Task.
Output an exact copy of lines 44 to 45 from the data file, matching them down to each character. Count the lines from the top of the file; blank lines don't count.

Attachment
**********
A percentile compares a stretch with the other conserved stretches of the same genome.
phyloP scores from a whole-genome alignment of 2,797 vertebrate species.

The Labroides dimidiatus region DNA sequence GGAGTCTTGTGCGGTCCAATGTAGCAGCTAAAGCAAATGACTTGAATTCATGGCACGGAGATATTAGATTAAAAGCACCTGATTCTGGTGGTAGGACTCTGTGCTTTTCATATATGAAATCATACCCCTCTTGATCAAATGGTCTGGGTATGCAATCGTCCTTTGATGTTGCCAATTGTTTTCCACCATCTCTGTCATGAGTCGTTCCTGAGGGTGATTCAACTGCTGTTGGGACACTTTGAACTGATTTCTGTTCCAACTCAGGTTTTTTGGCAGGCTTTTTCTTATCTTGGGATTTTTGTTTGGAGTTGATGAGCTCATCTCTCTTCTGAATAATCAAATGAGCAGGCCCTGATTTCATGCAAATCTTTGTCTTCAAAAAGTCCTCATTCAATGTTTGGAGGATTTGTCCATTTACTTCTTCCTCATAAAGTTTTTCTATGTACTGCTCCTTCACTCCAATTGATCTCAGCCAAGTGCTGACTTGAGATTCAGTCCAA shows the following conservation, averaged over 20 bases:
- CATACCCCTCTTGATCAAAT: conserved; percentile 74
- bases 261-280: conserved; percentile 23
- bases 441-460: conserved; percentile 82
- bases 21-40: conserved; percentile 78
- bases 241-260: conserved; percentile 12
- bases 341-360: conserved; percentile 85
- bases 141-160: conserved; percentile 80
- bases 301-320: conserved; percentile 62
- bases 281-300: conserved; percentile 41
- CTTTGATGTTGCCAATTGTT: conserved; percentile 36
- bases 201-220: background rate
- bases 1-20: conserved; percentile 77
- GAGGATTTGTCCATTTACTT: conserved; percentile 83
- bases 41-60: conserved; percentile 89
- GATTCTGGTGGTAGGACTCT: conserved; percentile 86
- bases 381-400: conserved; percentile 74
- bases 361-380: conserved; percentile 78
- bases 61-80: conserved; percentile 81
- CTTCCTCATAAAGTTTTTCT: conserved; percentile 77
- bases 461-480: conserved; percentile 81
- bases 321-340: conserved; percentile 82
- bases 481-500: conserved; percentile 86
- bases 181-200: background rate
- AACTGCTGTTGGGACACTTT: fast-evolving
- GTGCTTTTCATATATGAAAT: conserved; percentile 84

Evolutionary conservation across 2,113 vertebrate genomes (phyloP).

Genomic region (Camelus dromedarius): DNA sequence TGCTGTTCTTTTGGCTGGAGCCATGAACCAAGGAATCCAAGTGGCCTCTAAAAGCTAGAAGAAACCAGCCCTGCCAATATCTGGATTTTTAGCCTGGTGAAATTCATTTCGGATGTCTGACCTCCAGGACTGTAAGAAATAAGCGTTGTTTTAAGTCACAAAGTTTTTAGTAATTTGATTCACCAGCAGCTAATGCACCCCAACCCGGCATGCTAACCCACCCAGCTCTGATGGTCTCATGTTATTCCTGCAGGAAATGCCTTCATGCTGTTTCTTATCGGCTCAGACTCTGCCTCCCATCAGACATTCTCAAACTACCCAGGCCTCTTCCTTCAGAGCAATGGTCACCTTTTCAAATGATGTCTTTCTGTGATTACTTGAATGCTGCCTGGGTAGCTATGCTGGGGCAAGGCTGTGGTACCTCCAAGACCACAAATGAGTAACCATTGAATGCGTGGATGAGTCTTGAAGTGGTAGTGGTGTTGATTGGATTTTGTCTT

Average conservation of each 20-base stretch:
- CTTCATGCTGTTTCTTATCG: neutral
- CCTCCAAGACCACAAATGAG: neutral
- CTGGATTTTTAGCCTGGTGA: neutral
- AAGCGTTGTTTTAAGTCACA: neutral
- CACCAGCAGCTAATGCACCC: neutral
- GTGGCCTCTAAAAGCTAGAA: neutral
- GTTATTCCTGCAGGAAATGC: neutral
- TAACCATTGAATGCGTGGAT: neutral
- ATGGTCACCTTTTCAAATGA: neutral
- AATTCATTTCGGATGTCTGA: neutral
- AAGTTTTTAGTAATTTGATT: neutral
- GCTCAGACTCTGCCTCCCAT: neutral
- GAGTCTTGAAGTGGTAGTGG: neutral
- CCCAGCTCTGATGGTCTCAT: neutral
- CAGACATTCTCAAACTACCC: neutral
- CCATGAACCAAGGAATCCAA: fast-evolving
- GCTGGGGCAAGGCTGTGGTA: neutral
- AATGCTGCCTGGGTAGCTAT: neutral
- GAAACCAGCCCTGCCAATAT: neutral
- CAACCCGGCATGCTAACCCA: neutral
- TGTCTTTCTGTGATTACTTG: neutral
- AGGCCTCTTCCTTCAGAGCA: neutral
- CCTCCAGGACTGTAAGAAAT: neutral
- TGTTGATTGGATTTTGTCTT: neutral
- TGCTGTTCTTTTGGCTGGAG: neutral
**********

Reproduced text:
- GAGTCTTGAAGTGGTAGTGG: neutral
- CCCAGCTCTGATGGTCTCAT: neutral